In particular, the NATA lamented the lack of  "proper medical personnel such as an athletic trainer available at practices or games," and said, in the absence of such personnel, "it is incumbent that responsible adults assure the safety of these young athletes," a recurring theme in the show that, I'm afraid, promises to only get more pronounced as the weeks roll on.

There is "no shortage of valuable information available" on topics such as hydration, heat acclimatization, concussion and head down contact in football," the NATA continued, pointing to the guidelines it has issued, most or all of which, of course, can be found on the MomsTEAM website.

There is a lot I could talk about (the continued bullying by coaches, the improper use of exercise as a punishment, denying water breaks as punishment, among others), but here are the Episode 4 highlights (or should I say low-lights), with links to relevant MomsTEAM content:

Mismanaged concussions/intent to injure

The absolute worst part of this week's episode - the one that got me and the NATA so steamed - was undoubtedly the way concussions continue to mismanaged.

When Eric Burnett of the Junior Broncos took a helmet-to-helmet blow in the first half of the game against the Outlaws and came off the field crying, his coach told him he was "all right."  Incredibly, he was allowed to return to the game, and, on the kickoff to begin the second half, took another brutal hit which knocked him senseless.

After lying on the ground for several minutes, he was helped to the sideline, where he sat with a towel on his head for the remainder of the game.  In neither instance does it appear he was evaluated by anyone, much less an athletic trainer or doctor.  He should NEVER have been allowed to return to the game, and should have been given a full evaluation on the sideline, not just for concussion, but to rule out a more serious brain injury.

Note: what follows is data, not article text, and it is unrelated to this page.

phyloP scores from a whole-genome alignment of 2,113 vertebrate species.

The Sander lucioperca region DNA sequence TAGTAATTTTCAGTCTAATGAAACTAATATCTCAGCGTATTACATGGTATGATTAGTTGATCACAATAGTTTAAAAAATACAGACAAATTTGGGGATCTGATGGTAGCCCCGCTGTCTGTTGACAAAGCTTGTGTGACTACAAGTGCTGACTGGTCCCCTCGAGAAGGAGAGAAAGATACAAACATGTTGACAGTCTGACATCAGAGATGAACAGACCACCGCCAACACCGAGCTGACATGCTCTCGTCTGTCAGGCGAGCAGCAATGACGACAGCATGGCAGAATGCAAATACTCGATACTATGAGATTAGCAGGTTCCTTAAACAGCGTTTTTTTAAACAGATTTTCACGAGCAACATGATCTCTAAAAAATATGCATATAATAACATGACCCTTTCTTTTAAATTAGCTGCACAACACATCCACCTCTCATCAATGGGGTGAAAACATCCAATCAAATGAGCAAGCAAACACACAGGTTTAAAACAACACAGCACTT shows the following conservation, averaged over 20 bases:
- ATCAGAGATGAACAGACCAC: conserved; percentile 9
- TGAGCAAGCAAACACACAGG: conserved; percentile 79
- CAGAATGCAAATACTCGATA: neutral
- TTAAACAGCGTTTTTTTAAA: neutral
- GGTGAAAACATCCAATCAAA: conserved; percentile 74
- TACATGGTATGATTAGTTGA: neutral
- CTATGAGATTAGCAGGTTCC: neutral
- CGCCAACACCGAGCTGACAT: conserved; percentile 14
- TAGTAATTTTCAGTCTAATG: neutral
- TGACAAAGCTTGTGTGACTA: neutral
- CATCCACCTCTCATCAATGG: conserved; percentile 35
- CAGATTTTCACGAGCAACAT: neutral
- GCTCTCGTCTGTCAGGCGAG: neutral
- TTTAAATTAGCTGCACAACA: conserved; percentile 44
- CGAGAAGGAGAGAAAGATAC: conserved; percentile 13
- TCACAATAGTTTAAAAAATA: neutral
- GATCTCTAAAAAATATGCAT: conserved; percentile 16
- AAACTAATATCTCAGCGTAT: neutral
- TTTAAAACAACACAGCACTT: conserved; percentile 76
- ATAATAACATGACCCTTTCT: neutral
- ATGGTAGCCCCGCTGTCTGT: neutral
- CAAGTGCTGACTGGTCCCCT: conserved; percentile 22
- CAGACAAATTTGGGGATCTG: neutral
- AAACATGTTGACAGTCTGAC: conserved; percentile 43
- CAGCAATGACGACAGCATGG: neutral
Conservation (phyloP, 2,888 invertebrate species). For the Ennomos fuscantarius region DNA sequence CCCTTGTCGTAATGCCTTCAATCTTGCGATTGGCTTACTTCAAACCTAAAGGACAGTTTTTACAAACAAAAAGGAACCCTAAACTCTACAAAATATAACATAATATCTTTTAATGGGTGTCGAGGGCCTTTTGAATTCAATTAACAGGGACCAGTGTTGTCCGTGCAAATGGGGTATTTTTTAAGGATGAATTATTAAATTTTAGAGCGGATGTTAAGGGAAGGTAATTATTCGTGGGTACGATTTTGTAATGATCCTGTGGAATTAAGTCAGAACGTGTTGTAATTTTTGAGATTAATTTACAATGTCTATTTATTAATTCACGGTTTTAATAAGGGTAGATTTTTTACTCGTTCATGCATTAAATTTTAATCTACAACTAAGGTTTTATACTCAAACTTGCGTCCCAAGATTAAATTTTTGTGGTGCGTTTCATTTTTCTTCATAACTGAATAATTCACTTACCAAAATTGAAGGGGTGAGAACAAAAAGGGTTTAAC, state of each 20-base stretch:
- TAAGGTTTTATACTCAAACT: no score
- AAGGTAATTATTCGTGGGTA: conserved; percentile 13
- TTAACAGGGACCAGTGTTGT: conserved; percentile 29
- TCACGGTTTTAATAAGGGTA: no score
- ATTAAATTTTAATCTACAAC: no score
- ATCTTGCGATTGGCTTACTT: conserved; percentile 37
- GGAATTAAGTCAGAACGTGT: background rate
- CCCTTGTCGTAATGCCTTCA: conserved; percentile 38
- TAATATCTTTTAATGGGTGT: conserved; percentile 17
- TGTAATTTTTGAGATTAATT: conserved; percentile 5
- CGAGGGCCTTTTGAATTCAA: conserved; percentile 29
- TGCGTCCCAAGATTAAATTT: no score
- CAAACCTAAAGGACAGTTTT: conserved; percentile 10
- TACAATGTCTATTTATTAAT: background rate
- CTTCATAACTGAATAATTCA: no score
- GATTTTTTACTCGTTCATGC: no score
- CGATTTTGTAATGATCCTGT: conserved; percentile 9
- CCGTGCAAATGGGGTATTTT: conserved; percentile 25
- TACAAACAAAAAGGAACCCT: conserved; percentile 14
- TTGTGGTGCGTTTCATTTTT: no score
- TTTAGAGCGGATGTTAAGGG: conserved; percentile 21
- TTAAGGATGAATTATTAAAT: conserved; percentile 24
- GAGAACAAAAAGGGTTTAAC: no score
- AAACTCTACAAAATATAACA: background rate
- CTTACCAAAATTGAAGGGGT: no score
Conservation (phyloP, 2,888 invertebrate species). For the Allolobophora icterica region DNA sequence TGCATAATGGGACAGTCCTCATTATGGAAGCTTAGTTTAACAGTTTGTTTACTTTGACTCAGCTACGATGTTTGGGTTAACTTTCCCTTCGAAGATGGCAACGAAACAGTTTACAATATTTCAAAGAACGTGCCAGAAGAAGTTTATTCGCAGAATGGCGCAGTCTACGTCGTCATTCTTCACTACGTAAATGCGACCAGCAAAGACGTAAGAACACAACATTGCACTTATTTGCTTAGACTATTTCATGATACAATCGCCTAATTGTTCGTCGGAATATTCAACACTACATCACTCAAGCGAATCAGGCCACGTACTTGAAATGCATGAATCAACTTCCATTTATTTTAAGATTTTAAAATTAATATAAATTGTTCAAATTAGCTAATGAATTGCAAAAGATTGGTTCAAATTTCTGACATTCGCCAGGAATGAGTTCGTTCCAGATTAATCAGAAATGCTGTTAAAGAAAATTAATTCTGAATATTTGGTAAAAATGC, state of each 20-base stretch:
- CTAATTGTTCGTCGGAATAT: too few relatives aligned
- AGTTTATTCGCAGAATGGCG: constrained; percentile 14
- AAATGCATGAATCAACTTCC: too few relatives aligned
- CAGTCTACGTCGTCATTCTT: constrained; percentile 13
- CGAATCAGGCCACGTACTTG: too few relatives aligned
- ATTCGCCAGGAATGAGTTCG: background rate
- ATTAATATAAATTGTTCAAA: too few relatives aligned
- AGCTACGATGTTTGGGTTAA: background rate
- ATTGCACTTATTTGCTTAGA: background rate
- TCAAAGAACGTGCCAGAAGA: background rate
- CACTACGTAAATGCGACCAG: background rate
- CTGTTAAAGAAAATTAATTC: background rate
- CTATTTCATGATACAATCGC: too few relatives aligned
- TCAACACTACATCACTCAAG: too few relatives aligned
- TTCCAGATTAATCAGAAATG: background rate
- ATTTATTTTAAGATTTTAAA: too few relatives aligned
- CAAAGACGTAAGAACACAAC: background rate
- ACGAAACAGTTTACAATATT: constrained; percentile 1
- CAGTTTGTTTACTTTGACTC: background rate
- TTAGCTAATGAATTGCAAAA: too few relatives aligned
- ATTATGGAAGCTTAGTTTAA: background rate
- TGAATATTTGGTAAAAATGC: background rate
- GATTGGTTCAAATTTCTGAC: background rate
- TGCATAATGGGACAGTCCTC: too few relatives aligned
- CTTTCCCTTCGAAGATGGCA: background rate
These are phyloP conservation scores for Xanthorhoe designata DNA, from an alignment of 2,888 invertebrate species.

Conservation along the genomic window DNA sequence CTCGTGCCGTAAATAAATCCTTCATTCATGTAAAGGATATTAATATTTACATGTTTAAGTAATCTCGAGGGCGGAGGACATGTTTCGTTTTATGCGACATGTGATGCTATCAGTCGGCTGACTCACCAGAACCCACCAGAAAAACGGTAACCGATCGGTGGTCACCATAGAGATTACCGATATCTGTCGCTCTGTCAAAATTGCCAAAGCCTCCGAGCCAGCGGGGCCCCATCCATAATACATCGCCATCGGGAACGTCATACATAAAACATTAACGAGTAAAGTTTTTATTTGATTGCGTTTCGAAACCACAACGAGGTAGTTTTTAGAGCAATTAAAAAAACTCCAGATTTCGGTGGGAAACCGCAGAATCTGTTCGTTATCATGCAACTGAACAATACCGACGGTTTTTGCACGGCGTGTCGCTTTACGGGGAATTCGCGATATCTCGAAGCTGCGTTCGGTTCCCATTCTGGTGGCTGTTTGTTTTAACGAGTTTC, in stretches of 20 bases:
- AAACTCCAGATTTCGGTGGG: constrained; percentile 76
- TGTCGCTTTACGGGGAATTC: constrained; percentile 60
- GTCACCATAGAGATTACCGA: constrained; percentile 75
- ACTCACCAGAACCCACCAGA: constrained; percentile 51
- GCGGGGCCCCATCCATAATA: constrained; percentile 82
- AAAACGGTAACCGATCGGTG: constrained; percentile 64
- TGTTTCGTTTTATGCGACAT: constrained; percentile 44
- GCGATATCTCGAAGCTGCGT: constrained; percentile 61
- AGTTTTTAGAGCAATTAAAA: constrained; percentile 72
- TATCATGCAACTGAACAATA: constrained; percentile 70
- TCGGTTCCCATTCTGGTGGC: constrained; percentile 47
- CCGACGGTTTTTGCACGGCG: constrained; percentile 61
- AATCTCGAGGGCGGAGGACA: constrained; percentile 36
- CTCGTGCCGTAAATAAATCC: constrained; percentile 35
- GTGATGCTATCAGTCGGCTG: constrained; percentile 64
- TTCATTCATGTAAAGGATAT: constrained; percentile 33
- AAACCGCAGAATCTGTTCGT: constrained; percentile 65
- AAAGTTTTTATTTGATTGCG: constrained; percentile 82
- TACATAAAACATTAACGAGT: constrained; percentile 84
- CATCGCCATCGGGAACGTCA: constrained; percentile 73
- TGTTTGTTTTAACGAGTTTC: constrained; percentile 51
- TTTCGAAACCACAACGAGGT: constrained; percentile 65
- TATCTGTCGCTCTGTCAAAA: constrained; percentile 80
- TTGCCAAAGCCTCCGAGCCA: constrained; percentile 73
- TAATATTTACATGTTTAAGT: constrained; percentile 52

Sure, the parents were quick to criticize the coaches for failing to "protect our players." But they didn't mean "protect" them by making sure they were properly evaluated for concussion. No. What they really were asking the coach to do was to make sure their players were the ones inflicting injury, not the ones who were injured. As one parent was overheard saying, "HIt with your helmet." 

Where did she get the idea that hitting an opponent in the helmet with an intent to injure was somehow okay? Because that is exactly what, in one of the practices leading up to the game, Junior Broncos' head coach, Charles Chavarria, told his players to do! Pointing to the earhole of a player's helmet, he told his team to "hit players [right here] so they will lose players one at a time" 

That is shameful advice that isn't tolerated even in the NFL (remember how New Orleans Saints head coach Sean Payton was suspended for a season for putting a "bounty" on opponents' heads?), and it shouldn't be tolerated in youth football. Period. End of story.

[Update: almost at the same time I released this blog, a story appeared in the San Antonio Express reporting that the Texas Youth Football Association had suspended Coach Chavarria for at least a year for encouraging his players to injure opponents. According to the Express, TYFA President Brian Morgan said that the league had planned to wait until the series had finished airing before taking any action, but couldn't wait any longer after Tuesday's episode. "I was truly disgusted," Morgan told the paper. The league also suspended another coach, Marecus Goodloe, for the six game spring football season for encouraging profanity on the series. Morgan said the league was keeping a tally of other violations that have been aired. (As we have!).]